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Page 5: par. 4: copious
Seneca has the most copius vocabulary, is the richest in aphorisms, writes the most finished prose, and appeals by his strong and consistent common sense.
Page 7: par. 1: contradiction
But the quotations do point to an apparent contra-dication in the Stoic system.
Page 22: par. 3: indefatigable
Virtue is free and indefatigible, and accompanied with concord and gracefulness; whereas pleasure is mean, servile, transitory, tiresome, and sickly, and scarce outlives the tasting of it.
Page 24: par. 5: indefatigably
A good man is happy within himself, and independent of fortune, kind to his friend, temperate to his enemy, religiously just, indefatigibly laborious; and he discharges all duties with a constancy and congru-ity of actions.
Page 38: par. 5: Accidental ':' instead of '"'
"If there be a Providence,: say some, "how comes it to pass that good men labor under affliction and adversity, and wicked men enjoy themselves in ease and plenty?"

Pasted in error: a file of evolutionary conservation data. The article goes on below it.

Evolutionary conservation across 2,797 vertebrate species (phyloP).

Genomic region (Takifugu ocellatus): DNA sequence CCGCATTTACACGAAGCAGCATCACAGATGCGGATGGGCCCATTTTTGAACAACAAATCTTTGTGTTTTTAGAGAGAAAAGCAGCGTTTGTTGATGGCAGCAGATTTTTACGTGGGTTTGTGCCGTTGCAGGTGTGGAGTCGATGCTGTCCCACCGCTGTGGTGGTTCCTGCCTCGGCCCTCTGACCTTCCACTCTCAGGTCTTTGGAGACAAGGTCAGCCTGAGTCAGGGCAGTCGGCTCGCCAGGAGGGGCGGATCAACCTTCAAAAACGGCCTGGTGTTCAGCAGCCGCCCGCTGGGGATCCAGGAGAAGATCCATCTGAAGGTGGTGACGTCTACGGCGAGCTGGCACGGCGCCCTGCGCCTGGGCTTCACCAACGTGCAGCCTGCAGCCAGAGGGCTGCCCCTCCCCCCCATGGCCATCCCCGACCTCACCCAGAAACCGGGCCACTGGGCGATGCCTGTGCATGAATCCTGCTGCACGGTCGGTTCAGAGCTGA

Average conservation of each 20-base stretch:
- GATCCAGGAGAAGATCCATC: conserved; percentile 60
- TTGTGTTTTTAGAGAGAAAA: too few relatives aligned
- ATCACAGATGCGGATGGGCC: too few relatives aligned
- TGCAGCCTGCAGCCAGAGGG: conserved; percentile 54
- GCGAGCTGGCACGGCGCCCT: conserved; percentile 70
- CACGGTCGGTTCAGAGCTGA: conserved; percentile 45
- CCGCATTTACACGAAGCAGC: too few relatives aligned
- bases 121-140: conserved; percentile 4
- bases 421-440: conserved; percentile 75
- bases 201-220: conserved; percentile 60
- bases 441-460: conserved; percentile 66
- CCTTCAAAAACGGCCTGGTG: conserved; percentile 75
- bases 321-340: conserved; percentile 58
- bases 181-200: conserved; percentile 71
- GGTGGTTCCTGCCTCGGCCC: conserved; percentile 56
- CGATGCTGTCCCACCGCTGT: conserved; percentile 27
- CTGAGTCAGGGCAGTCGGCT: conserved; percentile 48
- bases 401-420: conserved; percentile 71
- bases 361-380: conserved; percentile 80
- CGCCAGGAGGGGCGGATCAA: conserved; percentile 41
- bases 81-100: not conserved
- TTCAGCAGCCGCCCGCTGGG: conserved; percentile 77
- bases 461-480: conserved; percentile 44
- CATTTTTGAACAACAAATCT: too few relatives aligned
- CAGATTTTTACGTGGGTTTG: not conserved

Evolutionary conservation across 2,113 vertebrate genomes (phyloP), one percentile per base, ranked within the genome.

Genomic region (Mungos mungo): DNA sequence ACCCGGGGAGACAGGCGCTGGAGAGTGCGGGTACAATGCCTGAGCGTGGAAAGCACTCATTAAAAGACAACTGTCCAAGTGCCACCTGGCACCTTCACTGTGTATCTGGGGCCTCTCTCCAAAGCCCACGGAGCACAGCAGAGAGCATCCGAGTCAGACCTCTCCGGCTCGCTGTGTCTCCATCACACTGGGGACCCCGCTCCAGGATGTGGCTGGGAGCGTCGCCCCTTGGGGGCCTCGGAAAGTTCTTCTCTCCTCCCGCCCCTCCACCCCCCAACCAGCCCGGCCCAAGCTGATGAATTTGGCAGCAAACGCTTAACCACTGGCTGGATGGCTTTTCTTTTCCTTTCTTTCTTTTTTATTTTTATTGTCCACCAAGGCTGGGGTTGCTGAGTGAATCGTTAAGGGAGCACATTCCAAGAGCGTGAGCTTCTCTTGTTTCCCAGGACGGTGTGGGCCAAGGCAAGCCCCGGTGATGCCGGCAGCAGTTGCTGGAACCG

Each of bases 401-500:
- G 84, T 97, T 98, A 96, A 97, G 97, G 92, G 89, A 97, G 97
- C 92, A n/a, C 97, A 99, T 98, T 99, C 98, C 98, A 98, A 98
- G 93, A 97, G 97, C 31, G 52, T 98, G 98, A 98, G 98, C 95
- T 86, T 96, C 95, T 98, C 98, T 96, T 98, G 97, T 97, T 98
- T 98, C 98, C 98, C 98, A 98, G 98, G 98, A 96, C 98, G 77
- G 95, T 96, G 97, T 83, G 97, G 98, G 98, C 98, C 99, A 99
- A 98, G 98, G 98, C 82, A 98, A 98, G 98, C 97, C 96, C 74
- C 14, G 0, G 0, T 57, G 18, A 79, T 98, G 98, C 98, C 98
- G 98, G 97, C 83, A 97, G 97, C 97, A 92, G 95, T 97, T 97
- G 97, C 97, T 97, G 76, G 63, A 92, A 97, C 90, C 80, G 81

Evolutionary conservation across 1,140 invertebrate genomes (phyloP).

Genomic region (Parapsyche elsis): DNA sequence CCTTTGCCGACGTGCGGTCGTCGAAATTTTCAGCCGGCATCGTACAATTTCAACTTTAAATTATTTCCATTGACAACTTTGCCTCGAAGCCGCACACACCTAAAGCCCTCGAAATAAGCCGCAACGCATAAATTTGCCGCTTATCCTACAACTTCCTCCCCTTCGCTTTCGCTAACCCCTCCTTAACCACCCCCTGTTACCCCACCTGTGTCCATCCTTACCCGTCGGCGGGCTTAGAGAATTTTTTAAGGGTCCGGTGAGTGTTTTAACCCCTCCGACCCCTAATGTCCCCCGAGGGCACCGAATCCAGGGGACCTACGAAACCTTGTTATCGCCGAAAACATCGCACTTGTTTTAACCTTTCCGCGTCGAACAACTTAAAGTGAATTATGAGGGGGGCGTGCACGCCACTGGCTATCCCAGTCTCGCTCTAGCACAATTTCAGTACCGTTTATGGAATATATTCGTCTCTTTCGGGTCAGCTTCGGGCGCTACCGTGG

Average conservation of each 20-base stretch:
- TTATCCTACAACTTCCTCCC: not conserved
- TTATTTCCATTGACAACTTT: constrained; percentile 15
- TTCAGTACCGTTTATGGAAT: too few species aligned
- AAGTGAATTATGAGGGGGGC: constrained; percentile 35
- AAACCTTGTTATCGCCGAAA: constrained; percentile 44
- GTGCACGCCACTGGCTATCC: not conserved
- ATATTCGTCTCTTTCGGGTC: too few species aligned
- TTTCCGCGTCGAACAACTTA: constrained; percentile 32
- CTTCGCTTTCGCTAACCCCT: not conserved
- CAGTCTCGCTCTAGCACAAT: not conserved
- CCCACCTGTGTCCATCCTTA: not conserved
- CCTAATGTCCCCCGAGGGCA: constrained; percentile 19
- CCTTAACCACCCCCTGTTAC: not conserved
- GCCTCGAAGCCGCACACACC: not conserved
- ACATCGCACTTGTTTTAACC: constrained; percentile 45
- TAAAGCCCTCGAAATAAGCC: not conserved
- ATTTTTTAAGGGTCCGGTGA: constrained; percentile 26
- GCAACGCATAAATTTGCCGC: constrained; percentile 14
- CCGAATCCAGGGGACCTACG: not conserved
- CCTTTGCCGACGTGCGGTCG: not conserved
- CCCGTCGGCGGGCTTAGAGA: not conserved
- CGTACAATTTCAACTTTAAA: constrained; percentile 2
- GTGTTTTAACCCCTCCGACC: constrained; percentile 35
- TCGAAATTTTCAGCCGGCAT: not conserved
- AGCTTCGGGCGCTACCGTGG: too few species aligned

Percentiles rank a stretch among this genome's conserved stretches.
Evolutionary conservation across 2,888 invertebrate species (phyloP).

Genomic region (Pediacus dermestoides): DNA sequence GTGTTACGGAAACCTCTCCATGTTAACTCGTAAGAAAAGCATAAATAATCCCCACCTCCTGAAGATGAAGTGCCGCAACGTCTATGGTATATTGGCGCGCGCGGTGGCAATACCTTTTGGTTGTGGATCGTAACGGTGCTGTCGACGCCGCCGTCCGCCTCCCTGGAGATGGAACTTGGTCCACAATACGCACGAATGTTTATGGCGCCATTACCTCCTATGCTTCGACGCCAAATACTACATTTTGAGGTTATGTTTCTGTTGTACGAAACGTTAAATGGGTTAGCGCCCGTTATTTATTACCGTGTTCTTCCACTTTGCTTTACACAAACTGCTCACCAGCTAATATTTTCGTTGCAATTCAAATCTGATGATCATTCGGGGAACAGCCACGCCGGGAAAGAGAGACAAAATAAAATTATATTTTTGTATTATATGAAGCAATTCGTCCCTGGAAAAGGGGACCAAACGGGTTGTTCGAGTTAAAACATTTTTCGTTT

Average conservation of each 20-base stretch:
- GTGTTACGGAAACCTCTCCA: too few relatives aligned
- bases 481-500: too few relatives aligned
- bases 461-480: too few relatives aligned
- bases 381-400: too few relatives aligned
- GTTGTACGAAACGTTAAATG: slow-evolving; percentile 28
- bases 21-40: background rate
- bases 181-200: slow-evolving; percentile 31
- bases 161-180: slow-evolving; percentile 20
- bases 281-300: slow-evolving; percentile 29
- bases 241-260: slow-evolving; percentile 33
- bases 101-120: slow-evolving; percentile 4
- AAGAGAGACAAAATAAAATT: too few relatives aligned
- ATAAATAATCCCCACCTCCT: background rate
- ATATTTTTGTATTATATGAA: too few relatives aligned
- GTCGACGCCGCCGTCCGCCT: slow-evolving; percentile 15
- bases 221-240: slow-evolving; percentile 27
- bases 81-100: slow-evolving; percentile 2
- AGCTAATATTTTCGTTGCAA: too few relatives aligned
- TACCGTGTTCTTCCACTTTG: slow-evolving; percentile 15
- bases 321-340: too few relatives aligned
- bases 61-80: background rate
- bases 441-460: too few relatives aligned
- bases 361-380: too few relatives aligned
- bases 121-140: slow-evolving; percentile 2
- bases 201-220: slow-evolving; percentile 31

Page 61: par. 3: harassed
Now, if the outward appearance of anger be so foul and hideous, how deformed must that miserable mind be that is harrassed with it.
Page 62: par. 2: venomous
The law is without passion and strikes malefactors as we do serpents and venemous creatures, for fear of greater mischief.
Page 131: last par.: deity
But if nothing appears to be better than the diety which is planted in thee, which has subjected to itself all thy appetites, and, as Socrates said, has detached itself from the persuasions of sense, and has submitted itself to the gods, and cares for mankind; if thou findest everything else smaller and [...]
Page 152: par. 0: poison
Dost thou think that a false opinion has less power than the bile in the jaundiced or the poision in him who is bitten by a mad dog?